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Glutamatergic Input to the Lateral Hypothalamus Stimulates Ethanol Intake: Role of Orexin and Melanin-Concentrating Hormone


Reprint requests: Sarah Leibowitz, PhD, Laboratory of Behavioral Neurobiology, The Rockefeller University, 1230 York Avenue, New York, NY 10065; Tel.: 212-327-8378; Fax: 212-327-8447; E-mail:



Glutamate (GLUT) in the lateral hypothalamus (LH) has been suggested to mediate reward behaviors and may promote the ingestion of drugs of abuse. This study tested the hypothesis that GLUT in the LH stimulates consumption of ethanol ( EtOH ) and that this effect occurs, in part, via its interaction with local peptides, hypocretin/orexin (OX), and melanin-concentrating hormone (MCH).


In Experiments 1 and 2, male Sprague-Dawley rats, after being trained to drink 9% EtOH , were microinjected in the LH with N-methyl-d-aspartate (NMDA) or its antagonist, D-AP5, or with alpha-amino-5-methyl-3-hydroxy-4-isoxazole propionic acid (AMPA) or its antagonist, CNQX-ds. Consumption of EtOH , chow, and water was then measured. To provide an anatomical control, a separate set of rats was injected 2 mm dorsal to the LH. In Experiment 3, the effect of LH injection of NMDA and AMPA on the expression of OX and MCH was measured using radiolabeled in situ hybridization (ISH) and also using digoxigenin-labeled ISH, to distinguish effects on OX and MCH cells in the LH and the nearby perifornical area (PF) and zona incerta (ZI).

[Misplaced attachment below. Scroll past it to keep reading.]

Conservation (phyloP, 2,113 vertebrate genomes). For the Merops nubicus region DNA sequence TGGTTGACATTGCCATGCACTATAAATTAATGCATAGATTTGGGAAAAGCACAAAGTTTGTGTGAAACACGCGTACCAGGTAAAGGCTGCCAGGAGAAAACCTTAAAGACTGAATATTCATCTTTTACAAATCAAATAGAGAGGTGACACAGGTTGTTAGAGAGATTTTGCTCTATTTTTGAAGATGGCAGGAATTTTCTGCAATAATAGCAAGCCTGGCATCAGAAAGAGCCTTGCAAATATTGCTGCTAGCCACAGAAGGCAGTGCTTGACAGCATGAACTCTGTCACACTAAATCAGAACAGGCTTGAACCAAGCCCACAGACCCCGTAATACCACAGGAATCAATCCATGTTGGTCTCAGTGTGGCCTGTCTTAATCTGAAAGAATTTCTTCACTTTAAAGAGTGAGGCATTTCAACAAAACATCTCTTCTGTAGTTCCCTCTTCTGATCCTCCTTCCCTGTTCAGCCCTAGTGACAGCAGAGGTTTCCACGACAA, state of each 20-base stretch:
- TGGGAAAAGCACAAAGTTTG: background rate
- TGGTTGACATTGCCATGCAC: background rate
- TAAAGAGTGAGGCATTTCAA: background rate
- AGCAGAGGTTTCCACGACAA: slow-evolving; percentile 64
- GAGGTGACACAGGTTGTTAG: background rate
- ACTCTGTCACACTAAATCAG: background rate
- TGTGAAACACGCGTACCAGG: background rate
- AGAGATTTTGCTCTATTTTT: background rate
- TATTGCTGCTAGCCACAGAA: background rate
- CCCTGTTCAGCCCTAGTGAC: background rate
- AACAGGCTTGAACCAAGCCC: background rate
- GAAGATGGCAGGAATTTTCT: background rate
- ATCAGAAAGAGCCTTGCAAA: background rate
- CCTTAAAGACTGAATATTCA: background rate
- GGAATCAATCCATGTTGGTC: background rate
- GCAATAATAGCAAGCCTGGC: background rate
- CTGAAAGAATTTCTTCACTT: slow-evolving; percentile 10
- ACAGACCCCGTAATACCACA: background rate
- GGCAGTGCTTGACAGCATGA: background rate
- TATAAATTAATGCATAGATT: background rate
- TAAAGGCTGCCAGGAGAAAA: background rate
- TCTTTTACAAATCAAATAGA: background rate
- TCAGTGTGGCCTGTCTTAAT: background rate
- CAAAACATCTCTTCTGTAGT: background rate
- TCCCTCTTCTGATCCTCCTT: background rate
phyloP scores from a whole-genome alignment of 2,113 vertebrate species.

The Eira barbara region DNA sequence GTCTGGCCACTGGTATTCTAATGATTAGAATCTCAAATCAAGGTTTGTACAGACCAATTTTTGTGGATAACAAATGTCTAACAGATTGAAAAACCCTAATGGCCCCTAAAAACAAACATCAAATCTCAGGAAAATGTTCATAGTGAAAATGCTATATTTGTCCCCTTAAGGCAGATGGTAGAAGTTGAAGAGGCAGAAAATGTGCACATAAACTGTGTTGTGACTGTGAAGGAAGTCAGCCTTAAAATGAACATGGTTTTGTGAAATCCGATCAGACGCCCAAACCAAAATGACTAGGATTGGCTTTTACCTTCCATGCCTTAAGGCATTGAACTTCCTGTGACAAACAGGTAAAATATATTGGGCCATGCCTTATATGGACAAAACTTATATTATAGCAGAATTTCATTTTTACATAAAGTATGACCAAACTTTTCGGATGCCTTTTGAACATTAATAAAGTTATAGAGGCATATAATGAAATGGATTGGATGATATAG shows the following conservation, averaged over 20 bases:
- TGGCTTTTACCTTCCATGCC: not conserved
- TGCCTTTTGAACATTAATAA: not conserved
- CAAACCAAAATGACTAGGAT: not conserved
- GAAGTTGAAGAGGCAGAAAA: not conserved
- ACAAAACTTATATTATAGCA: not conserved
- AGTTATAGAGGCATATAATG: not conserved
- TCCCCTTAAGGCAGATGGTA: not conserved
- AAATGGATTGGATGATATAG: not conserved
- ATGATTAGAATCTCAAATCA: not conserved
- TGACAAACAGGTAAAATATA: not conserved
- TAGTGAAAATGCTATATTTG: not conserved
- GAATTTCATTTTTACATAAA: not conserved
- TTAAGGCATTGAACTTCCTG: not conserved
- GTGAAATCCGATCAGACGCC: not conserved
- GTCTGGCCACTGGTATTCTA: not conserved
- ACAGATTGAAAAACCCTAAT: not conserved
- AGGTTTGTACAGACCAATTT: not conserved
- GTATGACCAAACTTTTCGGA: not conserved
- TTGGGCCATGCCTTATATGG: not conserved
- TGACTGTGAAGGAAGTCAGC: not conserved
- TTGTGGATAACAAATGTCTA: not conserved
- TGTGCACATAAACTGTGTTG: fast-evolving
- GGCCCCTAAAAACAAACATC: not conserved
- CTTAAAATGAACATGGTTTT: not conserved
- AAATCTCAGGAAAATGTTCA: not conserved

When injected into the LH, NMDA and AMPA both significantly increased EtOH intake while having no effect on chow or water intake. The GLUT receptor antagonists had the opposite effect, significantly reducing EtOH consumption. No effects were observed with injections 2 mm dorsal to the LH. In addition to these behavioral effects, LH injection of NMDA significantly stimulated expression of OX in both the LH and PF while reducing MCH in the ZI, whereas AMPA increased OX only in the LH and had no effect on MCH.


Glutamatergic inputs to the LH, acting through NMDA and AMPA receptors, appear to have a stimulatory effect on EtOH consumption, mediated in part by increased OX in LH and PF and reduced MCH in ZI.